The Court of Appeal's decision in Kang v. Sun Life Assurance Company of Canada, 2013 ONCA 118 upheld a plaintiff's right to advance any and all valid causes of action available to a class, including novel claims. In this commentary we focus on the claims for breach of good faith and fair dealing where the motion judge held that there was no claim as the defendant had complied with the terms of the contract.
The claims made for breach of good faith and fair dealing were with respect to the sale and administration of universal life insurance policies. The policies were purchased from the Metropolitan Life Insurance Co. (“MetLife”) between 1983 and1998. MetLife sold substantially all of its Canadian life insurance business to Mutual Life Assurance Company who was then taken over by the Sun Life Assurance Company of Canada (“Sun Life”). As a result, Sun Life became responsible for administering the universal life insurance policies sold by MetLife.
On a pleadings motion, the motion judge found the statement of claim alleged a breach of good faith and fair dealing on the part of Sun Life (and its predecessors) to enforce or administer the insurance policies as they were written rather than as they were represented to be. The paragraphs related to this claim were struck as the motion judge held that they did not disclose a reasonable cause of action holding: “it cannot be a breach of good faith and fair dealing to administer insurance policies in accordance with their terms”
On appeal, the plaintiffs argued that the duty of good faith and fair dealing arose apart from and in addition to the insurance contract. While Sun Life acknowledged that a duty of good faith existed independently of and in addition to the terms of a contract between an insurer and an insured, it argued that this duty must not require the insurer to contravene the terms of the insurance contract. Sun Life relied on some foreign authority and no Canadian authority for the proposition that an insurer who acts in accordance with the express terms of a contract cannot be found to have violated its duty of good faith and fair dealing.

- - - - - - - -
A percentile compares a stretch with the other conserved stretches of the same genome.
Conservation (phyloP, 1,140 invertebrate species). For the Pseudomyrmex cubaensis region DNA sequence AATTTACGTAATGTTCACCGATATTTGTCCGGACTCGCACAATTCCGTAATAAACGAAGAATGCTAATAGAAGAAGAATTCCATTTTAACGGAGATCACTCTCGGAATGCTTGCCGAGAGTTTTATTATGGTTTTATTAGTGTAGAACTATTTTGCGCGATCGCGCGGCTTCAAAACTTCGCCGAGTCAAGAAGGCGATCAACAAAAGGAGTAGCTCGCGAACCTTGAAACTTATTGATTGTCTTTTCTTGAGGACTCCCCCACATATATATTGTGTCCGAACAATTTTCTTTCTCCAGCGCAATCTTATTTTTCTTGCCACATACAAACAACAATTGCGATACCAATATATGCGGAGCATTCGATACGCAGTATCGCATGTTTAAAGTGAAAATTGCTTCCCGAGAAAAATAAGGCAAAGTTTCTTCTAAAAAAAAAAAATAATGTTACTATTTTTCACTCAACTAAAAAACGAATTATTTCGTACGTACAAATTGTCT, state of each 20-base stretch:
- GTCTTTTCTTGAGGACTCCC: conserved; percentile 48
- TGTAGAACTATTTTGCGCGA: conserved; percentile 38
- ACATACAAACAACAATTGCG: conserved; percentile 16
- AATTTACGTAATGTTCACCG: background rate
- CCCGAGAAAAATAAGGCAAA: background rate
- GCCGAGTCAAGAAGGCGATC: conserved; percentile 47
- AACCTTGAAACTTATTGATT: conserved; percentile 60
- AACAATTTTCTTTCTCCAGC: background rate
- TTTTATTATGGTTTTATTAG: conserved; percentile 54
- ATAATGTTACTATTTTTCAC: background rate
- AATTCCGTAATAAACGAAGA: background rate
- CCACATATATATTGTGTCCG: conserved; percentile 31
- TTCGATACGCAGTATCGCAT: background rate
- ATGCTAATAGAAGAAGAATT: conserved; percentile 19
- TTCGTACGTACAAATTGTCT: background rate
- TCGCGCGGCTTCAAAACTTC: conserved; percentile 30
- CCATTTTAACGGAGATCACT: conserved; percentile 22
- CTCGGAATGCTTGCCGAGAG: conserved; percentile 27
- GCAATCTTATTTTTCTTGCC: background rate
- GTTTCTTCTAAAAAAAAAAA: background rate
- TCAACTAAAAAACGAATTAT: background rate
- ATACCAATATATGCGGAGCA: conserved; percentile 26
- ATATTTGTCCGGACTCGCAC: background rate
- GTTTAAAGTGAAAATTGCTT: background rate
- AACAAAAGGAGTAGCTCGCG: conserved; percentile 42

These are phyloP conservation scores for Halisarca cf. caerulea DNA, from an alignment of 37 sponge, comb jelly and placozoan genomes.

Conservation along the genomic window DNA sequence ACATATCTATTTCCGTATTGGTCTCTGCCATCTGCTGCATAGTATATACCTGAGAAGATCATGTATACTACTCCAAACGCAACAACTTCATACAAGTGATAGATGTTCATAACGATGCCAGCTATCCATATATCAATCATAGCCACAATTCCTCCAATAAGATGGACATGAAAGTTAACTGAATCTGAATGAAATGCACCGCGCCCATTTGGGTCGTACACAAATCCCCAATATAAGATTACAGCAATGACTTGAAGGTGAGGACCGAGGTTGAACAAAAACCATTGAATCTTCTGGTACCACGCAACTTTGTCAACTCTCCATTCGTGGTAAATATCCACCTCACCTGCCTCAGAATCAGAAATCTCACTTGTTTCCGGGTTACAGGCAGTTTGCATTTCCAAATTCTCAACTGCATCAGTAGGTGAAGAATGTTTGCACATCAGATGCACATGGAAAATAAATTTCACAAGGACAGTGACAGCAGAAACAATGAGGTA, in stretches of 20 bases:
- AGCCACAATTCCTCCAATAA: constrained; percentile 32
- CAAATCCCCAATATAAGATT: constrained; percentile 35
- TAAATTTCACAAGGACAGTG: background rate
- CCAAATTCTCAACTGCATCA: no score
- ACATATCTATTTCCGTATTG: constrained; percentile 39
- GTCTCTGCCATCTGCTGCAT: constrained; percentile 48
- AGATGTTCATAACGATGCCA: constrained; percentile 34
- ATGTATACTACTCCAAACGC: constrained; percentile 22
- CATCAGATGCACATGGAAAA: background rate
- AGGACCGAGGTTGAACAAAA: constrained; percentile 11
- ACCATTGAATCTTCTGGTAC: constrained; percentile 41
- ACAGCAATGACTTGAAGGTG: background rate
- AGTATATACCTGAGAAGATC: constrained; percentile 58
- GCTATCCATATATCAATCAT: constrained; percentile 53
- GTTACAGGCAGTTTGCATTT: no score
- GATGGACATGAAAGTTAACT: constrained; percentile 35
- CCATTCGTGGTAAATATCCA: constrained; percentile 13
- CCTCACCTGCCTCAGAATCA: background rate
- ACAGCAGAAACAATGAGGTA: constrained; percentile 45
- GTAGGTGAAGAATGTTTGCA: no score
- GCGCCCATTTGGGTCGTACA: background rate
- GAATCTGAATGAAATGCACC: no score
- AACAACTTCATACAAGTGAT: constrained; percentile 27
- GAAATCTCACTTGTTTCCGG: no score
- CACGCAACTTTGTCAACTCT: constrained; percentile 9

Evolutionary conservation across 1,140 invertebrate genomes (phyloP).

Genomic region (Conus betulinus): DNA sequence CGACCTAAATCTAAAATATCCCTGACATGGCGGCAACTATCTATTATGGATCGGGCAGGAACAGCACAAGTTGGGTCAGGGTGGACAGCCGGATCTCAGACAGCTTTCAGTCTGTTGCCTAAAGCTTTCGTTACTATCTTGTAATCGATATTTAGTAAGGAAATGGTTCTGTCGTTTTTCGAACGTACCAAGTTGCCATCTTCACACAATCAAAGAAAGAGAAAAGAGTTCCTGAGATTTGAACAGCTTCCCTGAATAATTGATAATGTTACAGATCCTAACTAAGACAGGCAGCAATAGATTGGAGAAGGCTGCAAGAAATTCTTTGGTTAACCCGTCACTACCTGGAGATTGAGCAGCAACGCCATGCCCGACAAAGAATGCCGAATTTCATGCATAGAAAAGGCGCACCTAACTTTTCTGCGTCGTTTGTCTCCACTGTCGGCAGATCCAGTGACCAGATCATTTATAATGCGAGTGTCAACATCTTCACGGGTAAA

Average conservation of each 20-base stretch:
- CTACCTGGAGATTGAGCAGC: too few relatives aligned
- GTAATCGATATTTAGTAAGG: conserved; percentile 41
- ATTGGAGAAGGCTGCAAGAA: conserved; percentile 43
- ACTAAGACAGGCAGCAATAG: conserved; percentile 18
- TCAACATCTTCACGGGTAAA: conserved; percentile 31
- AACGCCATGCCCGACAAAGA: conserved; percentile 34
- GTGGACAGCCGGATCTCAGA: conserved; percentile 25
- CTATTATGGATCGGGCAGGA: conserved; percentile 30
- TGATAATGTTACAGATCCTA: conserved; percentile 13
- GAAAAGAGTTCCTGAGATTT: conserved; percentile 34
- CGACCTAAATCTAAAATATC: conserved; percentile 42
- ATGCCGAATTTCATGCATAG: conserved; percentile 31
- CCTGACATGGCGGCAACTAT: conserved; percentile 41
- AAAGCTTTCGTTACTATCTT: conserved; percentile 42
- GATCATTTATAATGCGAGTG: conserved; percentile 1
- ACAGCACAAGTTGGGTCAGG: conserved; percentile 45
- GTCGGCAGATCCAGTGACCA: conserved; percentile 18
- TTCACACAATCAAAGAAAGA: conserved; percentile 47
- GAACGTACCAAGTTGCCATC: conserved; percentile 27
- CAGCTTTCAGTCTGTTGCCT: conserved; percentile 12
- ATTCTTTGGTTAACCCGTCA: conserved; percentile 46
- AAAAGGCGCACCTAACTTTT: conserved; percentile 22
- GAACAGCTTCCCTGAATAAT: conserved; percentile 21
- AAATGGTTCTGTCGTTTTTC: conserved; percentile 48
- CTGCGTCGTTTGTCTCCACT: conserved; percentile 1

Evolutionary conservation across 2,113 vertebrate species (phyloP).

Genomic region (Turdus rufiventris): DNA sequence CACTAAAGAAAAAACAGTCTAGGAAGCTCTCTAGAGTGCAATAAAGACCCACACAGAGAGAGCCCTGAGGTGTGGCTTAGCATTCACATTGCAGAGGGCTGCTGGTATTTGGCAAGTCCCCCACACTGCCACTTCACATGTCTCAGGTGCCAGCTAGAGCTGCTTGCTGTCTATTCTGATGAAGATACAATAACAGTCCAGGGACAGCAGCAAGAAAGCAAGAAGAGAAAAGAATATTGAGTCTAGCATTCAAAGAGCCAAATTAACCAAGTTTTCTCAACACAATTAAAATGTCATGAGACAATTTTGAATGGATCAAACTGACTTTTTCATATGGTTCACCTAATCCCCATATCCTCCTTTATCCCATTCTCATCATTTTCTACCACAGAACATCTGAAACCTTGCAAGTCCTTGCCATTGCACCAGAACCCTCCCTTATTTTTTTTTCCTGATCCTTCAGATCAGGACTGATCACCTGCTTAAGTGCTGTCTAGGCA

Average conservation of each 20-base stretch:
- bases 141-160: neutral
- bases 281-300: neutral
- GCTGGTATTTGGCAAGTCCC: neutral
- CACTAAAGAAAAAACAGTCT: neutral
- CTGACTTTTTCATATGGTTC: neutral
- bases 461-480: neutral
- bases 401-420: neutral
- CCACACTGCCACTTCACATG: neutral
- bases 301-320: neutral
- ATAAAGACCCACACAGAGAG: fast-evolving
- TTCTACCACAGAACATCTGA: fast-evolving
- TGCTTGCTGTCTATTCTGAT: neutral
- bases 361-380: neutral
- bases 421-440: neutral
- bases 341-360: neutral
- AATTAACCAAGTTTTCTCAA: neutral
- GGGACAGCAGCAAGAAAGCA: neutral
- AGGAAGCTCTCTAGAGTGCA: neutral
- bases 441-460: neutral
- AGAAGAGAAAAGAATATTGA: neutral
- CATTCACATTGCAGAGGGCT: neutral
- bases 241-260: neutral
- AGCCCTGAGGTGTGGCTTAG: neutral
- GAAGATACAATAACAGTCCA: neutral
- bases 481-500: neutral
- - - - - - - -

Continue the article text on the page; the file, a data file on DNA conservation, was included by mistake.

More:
The Court of Appeal found that the motion judge and the defendants were construing the plaintiffs' claim too narrowly as one based on negligent or fraudulent misrepresentation in the sale of policies. In addition, the plaintiffs were alleging that Sun Life was not candid with its insureds and that it failed to disclose or remedy MetLife's representations or knowingly and systematically refused to honour legitimate claims made by its insureds. The Court of Appeal held that the law governing the application of the duty of good faith and fair dealing to the relationship between an insurer and an insured was not settled and that it was not plain and obvious that these claims would fail.
The relationship between insured and insurer is one of vulnerability. The Court discussed law from analogous franchisee/franchisor and litigation between two insurers as support for their conclusion that the following propositions are not well settled in the insurance law context:
- the fact that contractual terms are complied with, does not mean that there has been no breach of the duty of good faith; and
- an insurer must disclose or remedy misrepresentations made by its predecessor to its insureds.
Where the law is not fully settled, an allegation that the duty has been breached should not be dismissed on a Rule 21 motion. As a result, these claims were allowed to proceed.
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